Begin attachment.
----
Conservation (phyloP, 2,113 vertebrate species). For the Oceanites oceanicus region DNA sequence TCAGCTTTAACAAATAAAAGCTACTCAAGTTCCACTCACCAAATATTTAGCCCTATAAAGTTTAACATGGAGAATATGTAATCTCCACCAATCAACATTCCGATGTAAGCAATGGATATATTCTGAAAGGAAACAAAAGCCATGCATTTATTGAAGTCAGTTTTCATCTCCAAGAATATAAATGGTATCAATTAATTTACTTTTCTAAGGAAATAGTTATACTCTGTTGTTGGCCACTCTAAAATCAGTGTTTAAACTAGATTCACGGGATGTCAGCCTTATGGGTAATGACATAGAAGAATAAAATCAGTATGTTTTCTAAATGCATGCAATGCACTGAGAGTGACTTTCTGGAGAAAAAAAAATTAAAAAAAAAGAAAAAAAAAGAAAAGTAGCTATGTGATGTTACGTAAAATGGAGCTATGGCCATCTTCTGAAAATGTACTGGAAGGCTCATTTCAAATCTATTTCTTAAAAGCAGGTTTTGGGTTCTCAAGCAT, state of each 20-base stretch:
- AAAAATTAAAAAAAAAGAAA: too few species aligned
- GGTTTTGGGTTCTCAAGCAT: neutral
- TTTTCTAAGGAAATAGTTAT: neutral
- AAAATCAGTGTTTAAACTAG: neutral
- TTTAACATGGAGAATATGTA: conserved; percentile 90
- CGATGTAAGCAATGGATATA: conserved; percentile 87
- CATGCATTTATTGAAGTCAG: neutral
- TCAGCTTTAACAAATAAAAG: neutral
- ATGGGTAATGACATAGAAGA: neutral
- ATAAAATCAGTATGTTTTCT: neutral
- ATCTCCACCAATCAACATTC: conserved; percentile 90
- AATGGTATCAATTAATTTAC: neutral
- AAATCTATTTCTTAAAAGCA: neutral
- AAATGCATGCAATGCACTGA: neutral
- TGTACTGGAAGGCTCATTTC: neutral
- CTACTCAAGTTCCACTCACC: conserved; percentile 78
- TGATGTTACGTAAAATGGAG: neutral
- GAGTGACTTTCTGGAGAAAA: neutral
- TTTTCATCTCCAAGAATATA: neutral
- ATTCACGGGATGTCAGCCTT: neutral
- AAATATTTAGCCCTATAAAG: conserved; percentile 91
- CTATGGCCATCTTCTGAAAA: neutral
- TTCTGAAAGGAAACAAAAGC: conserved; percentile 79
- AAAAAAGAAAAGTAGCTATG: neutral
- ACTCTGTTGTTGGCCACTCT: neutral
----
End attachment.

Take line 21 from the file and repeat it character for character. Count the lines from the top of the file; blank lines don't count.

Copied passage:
- ATTCACGGGATGTCAGCCTT: neutral